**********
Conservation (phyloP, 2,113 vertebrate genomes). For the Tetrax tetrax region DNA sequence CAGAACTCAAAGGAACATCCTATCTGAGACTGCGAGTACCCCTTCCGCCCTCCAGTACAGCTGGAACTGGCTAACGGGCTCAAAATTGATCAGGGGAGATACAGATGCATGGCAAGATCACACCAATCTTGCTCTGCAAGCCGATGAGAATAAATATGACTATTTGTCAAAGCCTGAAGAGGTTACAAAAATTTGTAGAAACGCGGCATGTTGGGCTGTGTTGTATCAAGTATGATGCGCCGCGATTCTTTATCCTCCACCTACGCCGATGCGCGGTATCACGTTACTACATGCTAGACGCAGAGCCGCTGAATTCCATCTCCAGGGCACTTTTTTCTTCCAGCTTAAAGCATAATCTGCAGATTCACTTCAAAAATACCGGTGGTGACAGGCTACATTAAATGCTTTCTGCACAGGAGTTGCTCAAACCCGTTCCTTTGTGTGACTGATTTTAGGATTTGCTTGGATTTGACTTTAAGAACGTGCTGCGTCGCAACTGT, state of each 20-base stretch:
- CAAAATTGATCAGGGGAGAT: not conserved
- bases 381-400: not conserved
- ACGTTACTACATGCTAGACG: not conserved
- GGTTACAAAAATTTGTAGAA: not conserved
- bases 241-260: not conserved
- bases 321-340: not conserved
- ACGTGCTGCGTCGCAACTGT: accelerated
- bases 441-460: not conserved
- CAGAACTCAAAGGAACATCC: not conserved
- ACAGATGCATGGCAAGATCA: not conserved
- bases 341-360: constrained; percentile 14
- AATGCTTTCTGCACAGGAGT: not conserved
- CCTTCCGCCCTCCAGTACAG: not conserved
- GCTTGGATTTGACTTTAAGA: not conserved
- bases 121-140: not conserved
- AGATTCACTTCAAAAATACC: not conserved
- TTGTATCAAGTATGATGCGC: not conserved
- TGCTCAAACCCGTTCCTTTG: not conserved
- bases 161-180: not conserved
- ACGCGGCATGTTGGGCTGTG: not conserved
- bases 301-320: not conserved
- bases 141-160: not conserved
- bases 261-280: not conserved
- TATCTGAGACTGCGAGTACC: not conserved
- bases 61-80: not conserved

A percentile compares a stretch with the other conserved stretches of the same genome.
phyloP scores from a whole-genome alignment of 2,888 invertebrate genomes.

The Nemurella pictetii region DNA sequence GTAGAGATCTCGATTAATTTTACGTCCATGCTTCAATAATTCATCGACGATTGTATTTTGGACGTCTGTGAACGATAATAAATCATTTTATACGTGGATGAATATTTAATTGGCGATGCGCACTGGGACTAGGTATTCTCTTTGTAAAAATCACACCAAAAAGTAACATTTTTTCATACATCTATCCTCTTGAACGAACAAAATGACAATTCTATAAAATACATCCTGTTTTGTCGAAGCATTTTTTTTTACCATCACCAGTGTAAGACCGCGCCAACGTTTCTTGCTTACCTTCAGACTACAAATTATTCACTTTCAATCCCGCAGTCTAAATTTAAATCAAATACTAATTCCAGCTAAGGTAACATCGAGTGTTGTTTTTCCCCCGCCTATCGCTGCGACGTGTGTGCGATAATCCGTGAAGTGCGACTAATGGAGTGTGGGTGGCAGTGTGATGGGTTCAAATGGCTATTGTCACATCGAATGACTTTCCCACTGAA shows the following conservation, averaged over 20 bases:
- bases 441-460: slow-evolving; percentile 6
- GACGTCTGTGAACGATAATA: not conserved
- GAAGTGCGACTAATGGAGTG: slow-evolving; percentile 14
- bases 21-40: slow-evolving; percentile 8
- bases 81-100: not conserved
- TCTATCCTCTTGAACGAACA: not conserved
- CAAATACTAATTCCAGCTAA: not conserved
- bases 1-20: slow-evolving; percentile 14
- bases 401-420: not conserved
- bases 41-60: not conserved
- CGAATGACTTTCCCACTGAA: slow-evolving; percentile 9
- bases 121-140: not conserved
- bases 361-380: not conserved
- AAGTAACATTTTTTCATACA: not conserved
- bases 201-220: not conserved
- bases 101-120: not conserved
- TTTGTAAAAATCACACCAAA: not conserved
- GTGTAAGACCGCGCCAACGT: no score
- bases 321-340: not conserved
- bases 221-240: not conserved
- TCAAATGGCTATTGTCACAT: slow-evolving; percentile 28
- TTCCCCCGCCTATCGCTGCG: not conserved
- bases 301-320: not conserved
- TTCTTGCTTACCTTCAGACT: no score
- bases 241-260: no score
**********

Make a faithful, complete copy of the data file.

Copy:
Conservation (phyloP, 2,113 vertebrate genomes). For the Tetrax tetrax region DNA sequence CAGAACTCAAAGGAACATCCTATCTGAGACTGCGAGTACCCCTTCCGCCCTCCAGTACAGCTGGAACTGGCTAACGGGCTCAAAATTGATCAGGGGAGATACAGATGCATGGCAAGATCACACCAATCTTGCTCTGCAAGCCGATGAGAATAAATATGACTATTTGTCAAAGCCTGAAGAGGTTACAAAAATTTGTAGAAACGCGGCATGTTGGGCTGTGTTGTATCAAGTATGATGCGCCGCGATTCTTTATCCTCCACCTACGCCGATGCGCGGTATCACGTTACTACATGCTAGACGCAGAGCCGCTGAATTCCATCTCCAGGGCACTTTTTTCTTCCAGCTTAAAGCATAATCTGCAGATTCACTTCAAAAATACCGGTGGTGACAGGCTACATTAAATGCTTTCTGCACAGGAGTTGCTCAAACCCGTTCCTTTGTGTGACTGATTTTAGGATTTGCTTGGATTTGACTTTAAGAACGTGCTGCGTCGCAACTGT, state of each 20-base stretch:
- CAAAATTGATCAGGGGAGAT: not conserved
- bases 381-400: not conserved
- ACGTTACTACATGCTAGACG: not conserved
- GGTTACAAAAATTTGTAGAA: not conserved
- bases 241-260: not conserved
- bases 321-340: not conserved
- ACGTGCTGCGTCGCAACTGT: accelerated
- bases 441-460: not conserved
- CAGAACTCAAAGGAACATCC: not conserved
- ACAGATGCATGGCAAGATCA: not conserved
- bases 341-360: constrained; percentile 14
- AATGCTTTCTGCACAGGAGT: not conserved
- CCTTCCGCCCTCCAGTACAG: not conserved
- GCTTGGATTTGACTTTAAGA: not conserved
- bases 121-140: not conserved
- AGATTCACTTCAAAAATACC: not conserved
- TTGTATCAAGTATGATGCGC: not conserved
- TGCTCAAACCCGTTCCTTTG: not conserved
- bases 161-180: not conserved
- ACGCGGCATGTTGGGCTGTG: not conserved
- bases 301-320: not conserved
- bases 141-160: not conserved
- bases 261-280: not conserved
- TATCTGAGACTGCGAGTACC: not conserved
- bases 61-80: not conserved

A percentile compares a stretch with the other conserved stretches of the same genome.
phyloP scores from a whole-genome alignment of 2,888 invertebrate genomes.

The Nemurella pictetii region DNA sequence GTAGAGATCTCGATTAATTTTACGTCCATGCTTCAATAATTCATCGACGATTGTATTTTGGACGTCTGTGAACGATAATAAATCATTTTATACGTGGATGAATATTTAATTGGCGATGCGCACTGGGACTAGGTATTCTCTTTGTAAAAATCACACCAAAAAGTAACATTTTTTCATACATCTATCCTCTTGAACGAACAAAATGACAATTCTATAAAATACATCCTGTTTTGTCGAAGCATTTTTTTTTACCATCACCAGTGTAAGACCGCGCCAACGTTTCTTGCTTACCTTCAGACTACAAATTATTCACTTTCAATCCCGCAGTCTAAATTTAAATCAAATACTAATTCCAGCTAAGGTAACATCGAGTGTTGTTTTTCCCCCGCCTATCGCTGCGACGTGTGTGCGATAATCCGTGAAGTGCGACTAATGGAGTGTGGGTGGCAGTGTGATGGGTTCAAATGGCTATTGTCACATCGAATGACTTTCCCACTGAA shows the following conservation, averaged over 20 bases:
- bases 441-460: slow-evolving; percentile 6
- GACGTCTGTGAACGATAATA: not conserved
- GAAGTGCGACTAATGGAGTG: slow-evolving; percentile 14
- bases 21-40: slow-evolving; percentile 8
- bases 81-100: not conserved
- TCTATCCTCTTGAACGAACA: not conserved
- CAAATACTAATTCCAGCTAA: not conserved
- bases 1-20: slow-evolving; percentile 14
- bases 401-420: not conserved
- bases 41-60: not conserved
- CGAATGACTTTCCCACTGAA: slow-evolving; percentile 9
- bases 121-140: not conserved
- bases 361-380: not conserved
- AAGTAACATTTTTTCATACA: not conserved
- bases 201-220: not conserved
- bases 101-120: not conserved
- TTTGTAAAAATCACACCAAA: not conserved
- GTGTAAGACCGCGCCAACGT: no score
- bases 321-340: not conserved
- bases 221-240: not conserved
- TCAAATGGCTATTGTCACAT: slow-evolving; percentile 28
- TTCCCCCGCCTATCGCTGCG: not conserved
- bases 301-320: not conserved
- TTCTTGCTTACCTTCAGACT: no score
- bases 241-260: no score